What are the early trends we should look for to identify a stock that could multiply in value over the long term? Typically, we’ll want to notice a trend of growing return on capital employed (ROCE) and alongside that, an expanding base of capital employed. Ultimately, this demonstrates that it’s a business that is reinvesting profits at increasing rates of return. So when we looked at Acer (TPE:2353) and its trend of ROCE, we really liked what we saw.
What is Return On Capital Employed (ROCE)?
Just to clarify if you’re unsure, ROCE is a metric for evaluating how much pre-tax income (in percentage terms) a company earns on the capital invested in its business. To calculate this metric for Acer, this is the formula:
Return on Capital Employed = Earnings Before Interest and Tax (EBIT) ÷ (Total Assets – Current Liabilities)
0.061 = NT$4.1b ÷ (NT$161b – NT$94b) (Based on the trailing twelve months to June 2020).
Therefore, Acer has an ROCE of 6.1%. In absolute terms, that’s a low return and it also under-performs the Tech industry average of 11%.
Above you can see how the current ROCE for Acer compares to its prior returns on capital, but there’s only so much you can tell from the past. If you’d like to see what analysts are forecasting going forward, you should check out our free report for Acer.
The Trend Of ROCE
Acer has not disappointed with their ROCE growth. More specifically, while the company has kept capital employed relatively flat over the last five years, the ROCE has climbed 36% in that same time. So our take on this is that the business has increased efficiencies to generate these higher returns, all the while not needing to make any additional investments. On that front, things are looking good so it’s worth exploring what management has said about growth plans going forward.
On a separate but related note, it’s important to know that Acer has a current liabilities to total assets ratio of 58%, which we’d consider pretty high. This effectively means that suppliers (or short-term creditors) are funding a large portion of the business, so just be aware that this can introduce some elements of risk. While it’s not necessarily a bad thing, it can be beneficial if this ratio is lower.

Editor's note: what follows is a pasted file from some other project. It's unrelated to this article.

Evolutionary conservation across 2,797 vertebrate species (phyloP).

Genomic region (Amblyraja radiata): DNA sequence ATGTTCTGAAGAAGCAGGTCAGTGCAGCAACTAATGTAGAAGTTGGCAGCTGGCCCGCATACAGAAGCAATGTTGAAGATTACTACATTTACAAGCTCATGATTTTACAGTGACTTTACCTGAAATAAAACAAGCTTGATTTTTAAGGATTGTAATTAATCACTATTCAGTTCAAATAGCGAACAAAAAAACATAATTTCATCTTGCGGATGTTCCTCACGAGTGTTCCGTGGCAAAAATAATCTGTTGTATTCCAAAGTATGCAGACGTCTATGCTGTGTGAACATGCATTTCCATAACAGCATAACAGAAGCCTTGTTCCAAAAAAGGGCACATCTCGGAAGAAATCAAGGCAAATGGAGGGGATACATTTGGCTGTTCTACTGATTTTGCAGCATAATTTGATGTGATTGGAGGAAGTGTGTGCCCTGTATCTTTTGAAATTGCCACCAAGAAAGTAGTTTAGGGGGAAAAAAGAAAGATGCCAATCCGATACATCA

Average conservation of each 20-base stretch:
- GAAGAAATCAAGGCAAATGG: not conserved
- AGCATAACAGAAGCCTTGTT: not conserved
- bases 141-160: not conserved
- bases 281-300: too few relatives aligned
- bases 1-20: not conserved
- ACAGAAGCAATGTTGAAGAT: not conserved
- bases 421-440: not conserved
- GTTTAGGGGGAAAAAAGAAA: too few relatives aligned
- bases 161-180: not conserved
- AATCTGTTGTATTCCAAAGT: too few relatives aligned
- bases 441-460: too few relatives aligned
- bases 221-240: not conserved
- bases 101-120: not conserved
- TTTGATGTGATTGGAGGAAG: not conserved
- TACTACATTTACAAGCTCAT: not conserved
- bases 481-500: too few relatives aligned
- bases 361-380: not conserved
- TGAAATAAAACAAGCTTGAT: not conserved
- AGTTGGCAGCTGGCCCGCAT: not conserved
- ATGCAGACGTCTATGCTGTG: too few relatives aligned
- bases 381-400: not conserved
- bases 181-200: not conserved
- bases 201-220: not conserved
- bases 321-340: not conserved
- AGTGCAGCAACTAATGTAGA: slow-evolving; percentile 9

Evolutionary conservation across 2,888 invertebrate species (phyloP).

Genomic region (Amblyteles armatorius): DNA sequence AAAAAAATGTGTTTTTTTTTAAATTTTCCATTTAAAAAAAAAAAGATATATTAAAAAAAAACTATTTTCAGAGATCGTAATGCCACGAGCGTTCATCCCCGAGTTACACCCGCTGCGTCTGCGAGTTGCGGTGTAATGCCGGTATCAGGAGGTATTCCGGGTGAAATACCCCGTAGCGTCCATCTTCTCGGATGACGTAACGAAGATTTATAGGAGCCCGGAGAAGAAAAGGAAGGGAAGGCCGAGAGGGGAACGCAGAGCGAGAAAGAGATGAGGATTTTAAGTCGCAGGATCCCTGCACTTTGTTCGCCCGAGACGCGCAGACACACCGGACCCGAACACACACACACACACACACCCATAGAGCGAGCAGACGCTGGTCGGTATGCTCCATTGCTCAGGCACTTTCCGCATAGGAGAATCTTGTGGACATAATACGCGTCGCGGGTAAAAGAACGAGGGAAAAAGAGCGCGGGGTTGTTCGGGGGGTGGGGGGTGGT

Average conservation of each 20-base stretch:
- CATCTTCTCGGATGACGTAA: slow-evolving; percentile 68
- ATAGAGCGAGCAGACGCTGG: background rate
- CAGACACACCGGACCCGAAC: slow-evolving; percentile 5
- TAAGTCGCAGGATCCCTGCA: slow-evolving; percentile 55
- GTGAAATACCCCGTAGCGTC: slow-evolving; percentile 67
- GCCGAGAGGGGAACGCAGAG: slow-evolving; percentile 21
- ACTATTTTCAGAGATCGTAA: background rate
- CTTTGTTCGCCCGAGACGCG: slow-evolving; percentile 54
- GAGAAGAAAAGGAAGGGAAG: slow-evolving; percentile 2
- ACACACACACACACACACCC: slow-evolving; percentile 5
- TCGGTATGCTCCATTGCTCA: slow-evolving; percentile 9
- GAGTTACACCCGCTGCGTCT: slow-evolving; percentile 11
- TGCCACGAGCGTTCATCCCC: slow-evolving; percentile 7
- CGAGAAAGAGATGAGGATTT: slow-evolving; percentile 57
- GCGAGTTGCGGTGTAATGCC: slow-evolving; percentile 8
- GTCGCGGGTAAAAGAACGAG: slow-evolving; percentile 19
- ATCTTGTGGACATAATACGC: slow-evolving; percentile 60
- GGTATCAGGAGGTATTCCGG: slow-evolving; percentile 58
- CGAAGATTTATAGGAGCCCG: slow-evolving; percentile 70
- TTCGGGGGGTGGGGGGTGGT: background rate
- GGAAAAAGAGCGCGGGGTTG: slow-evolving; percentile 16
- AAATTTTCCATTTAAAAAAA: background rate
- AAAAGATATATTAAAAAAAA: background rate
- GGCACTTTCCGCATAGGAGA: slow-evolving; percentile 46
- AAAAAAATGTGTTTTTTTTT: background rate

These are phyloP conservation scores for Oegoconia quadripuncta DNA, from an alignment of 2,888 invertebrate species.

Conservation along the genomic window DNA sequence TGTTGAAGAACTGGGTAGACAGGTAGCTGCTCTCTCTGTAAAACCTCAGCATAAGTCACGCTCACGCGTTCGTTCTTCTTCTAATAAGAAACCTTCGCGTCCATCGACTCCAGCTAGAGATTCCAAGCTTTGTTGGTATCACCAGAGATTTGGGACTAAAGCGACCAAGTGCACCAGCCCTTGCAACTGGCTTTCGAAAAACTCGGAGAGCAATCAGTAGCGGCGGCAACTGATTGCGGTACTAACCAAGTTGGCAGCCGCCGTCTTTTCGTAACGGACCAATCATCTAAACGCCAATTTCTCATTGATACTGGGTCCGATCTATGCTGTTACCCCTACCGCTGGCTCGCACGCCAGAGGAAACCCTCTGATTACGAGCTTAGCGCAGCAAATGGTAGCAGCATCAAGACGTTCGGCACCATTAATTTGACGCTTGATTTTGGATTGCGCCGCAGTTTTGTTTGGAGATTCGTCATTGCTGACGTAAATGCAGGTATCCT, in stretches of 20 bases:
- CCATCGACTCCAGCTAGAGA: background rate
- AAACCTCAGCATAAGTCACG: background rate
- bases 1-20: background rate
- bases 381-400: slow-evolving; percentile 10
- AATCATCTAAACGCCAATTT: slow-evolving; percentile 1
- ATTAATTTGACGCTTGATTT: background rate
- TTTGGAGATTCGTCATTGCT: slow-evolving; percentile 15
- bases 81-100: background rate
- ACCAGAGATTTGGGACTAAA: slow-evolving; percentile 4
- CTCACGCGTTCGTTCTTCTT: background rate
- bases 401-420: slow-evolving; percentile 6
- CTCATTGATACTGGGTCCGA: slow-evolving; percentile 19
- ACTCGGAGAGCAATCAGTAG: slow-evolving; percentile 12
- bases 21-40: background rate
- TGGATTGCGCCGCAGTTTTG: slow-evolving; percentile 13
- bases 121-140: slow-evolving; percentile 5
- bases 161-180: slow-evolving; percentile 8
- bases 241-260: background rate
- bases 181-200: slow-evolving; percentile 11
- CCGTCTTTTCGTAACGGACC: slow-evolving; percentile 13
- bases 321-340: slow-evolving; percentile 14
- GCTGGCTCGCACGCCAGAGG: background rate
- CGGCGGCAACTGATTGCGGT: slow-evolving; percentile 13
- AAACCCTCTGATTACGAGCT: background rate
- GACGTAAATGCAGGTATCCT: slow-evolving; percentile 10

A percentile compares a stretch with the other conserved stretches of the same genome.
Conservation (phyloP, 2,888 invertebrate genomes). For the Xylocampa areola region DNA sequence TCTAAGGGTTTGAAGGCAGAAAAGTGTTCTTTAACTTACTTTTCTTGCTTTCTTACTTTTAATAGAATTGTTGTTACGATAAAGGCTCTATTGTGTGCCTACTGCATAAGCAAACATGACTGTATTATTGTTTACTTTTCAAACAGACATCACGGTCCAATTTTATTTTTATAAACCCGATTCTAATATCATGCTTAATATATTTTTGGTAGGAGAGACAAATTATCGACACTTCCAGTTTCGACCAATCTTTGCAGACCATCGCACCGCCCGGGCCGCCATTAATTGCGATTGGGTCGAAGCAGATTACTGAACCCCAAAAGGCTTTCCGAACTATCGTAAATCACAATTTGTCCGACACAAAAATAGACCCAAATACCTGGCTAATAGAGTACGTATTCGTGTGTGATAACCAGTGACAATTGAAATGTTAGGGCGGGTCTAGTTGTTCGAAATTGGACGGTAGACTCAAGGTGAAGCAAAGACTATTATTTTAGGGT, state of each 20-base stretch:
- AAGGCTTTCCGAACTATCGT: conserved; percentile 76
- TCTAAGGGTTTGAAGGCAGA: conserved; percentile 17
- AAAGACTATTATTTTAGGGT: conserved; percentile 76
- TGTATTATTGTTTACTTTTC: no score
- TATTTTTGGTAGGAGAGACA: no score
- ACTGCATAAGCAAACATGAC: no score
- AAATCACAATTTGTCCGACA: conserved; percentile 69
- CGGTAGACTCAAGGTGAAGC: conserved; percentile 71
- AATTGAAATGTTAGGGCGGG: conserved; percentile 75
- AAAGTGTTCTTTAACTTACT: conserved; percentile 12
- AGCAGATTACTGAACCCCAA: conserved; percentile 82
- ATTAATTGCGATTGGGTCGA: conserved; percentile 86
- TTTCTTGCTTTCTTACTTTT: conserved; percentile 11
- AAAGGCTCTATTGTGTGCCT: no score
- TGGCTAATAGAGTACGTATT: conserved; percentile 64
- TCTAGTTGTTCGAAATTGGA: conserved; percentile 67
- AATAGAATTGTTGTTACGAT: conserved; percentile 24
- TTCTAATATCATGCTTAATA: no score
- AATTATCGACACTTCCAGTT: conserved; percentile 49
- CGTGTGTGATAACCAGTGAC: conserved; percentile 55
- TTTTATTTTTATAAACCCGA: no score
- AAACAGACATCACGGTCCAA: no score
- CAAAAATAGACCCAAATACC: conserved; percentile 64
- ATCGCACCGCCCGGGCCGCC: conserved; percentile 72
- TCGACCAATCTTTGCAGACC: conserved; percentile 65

The Bottom Line On Acer’s ROCE
In summary, we’re delighted to see that Acer has been able to increase efficiencies and earn higher rates of return on the same amount of capital. And a remarkable 112% total return over the last five years tells us that investors are expecting more good things to come in the future. So given the stock has proven it has promising trends, it’s worth researching the company further to see if these trends are likely to persist.
If you’d like to know about the risks facing Acer, we’ve discovered 2 warning signs that you should be aware of.
While Acer isn’t earning the highest return, check out this free list of companies that are earning high returns on equity with solid balance sheets.
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This article by Simply Wall St is general in nature. It does not constitute a recommendation to buy or sell any stock, and does not take account of your objectives, or your financial situation. We aim to bring you long-term focused analysis driven by fundamental data. Note that our analysis may not factor in the latest price-sensitive company announcements or qualitative material. Simply Wall St has no position in any stocks mentioned.
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